Posts Tagged ‘book review’

A new format for a publication have contributed to before, the Financial Times, this time a book review of Walter Laqueur’s last book (co-authored with Christopher Wall) in a title that seems appropriate for the end of the year. It is a good short primer on the topic of terrorism which is widely available and worth reading. In addition, spoke to Neue Zürcher Zeitung about Syria and France 24 about the recent attack in Egypt.

The Future of Terrorism by Walter Laqueur and Christopher Wall

An account of the persistent allure of political violence to ‘purify society’

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A new book review for International Affairs, this time of Dr Fawaz Gerges The Rise and Fall of Al-Qaeda for Oxford University Press. Another short book that reads like a long essay, and has some interesting detail in it. Unfortunately, the review itself is behind a firewall, so you’ll have to reach out to me directly if you want a copy. Should they decide to post it openly like previous ones, I will be sure to add it here. For those with a password, you will be able to find the review here.

The rise and fall of Al-Qaeda. By Fawaz A. Gerges. Oxford: Oxford University Press. 2011. 214pp. Index. £15.99. ISBN 978 0 19979 065 4.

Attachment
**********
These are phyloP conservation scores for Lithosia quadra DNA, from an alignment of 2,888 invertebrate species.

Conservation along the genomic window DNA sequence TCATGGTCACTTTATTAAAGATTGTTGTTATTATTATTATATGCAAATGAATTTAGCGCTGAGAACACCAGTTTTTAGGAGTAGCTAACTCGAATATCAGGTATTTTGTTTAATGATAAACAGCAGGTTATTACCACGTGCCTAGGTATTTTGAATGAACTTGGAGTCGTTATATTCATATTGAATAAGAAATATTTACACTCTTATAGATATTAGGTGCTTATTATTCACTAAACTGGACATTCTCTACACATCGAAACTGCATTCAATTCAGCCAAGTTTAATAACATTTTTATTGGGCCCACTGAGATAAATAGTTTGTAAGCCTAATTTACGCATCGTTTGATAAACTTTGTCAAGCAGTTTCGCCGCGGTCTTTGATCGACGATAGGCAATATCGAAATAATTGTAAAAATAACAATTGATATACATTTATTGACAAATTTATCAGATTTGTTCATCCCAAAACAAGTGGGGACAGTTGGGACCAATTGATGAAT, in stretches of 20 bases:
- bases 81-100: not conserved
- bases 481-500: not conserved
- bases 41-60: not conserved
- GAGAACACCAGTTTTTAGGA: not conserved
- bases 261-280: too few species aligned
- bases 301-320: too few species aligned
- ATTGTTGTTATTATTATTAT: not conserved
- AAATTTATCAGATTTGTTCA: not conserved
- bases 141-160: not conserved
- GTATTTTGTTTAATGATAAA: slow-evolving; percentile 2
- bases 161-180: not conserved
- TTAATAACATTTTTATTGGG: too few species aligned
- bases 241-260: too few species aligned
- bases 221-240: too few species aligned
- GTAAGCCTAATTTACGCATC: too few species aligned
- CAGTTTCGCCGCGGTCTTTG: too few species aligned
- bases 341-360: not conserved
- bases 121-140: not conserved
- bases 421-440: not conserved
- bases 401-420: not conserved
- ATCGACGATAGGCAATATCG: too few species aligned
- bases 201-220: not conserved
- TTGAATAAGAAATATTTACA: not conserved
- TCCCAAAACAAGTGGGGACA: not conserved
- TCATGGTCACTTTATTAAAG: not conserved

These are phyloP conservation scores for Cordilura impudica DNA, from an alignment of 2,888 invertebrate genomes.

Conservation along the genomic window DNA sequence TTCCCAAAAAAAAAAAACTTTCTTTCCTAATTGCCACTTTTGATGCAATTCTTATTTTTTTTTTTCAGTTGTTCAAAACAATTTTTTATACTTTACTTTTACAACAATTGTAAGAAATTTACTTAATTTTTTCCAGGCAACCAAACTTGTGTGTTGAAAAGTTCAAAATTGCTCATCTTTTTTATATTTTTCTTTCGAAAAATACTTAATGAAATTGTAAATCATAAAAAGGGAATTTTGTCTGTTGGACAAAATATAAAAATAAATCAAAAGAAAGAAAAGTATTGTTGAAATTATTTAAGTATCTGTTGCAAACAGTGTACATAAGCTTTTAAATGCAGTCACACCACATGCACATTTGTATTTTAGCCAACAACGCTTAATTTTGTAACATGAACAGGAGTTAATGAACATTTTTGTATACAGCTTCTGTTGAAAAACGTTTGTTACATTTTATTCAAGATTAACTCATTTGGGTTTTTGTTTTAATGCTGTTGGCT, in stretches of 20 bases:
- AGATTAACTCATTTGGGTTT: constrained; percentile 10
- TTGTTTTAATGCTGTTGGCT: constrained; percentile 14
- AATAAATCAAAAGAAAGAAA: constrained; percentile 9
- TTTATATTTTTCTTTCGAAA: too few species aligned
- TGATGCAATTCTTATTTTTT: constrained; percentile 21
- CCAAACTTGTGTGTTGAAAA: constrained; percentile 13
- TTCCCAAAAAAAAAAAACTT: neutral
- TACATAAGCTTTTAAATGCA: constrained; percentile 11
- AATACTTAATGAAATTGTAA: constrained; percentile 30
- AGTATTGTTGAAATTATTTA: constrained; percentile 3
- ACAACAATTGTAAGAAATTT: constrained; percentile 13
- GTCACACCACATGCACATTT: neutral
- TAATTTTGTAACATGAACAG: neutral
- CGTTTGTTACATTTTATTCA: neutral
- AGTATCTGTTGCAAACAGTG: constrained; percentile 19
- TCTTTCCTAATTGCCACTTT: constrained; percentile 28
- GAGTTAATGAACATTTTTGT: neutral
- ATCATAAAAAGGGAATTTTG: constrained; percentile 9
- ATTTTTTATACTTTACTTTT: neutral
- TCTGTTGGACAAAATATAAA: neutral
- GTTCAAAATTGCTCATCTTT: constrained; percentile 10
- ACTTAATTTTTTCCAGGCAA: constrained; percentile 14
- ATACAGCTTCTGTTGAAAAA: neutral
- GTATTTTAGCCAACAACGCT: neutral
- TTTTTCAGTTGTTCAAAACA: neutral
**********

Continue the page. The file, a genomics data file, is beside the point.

Heartland

Posted: December 4, 2009 in Free Rad!cals
Tags: , , , ,

Busy day today. Here is a second post, this time for FreeRad!cals, providing a book review of a rather fun piece of fiction I just finished. I used to read so much more fiction…

http://icsr.info/blog/Heartland

Heartland

Filed under: Radicalisation, Terrorism, UK

I’ve just had the pleasure of finishing reading Heartland by Anthony Cartwright. It is what I have been allowing myself by way of a break as I continue to plough through mountains of information about extremism and radicalization in the UK.

The book is a work of fiction (hence the break I referred to above), that explores in a wonderfully nuanced and sensitive way the issues around the BNP’s rise in the British Midlands against a backdrop of inter-racial tensions in the immediate post-9/11 period. Set in the fictional ward of Cinderheath – which is in the real city of Dudley in the heart of the Black Country – the book follows Rob, a young man who briefly touched minor celebrity as a footballer, but who is settling into life as a school P.E. teacher/assistant. His uncle is the local Labour councilor who is fighting a seemingly losing battle against a slick BNP candidate and his army of football thugs, as the local Muslim community builds a large mosque and people worry about the precedent set by the revelation that three local lads are in Guantanamo Bay (the very real “Tipton Taliban”). In the front of everyone’s minds, however, is football – with England battling their way through the 2002 World Cup (to no avail), while the country’s press are fixated on a local league game which is pitting a local Muslim side against a non-Muslim side.

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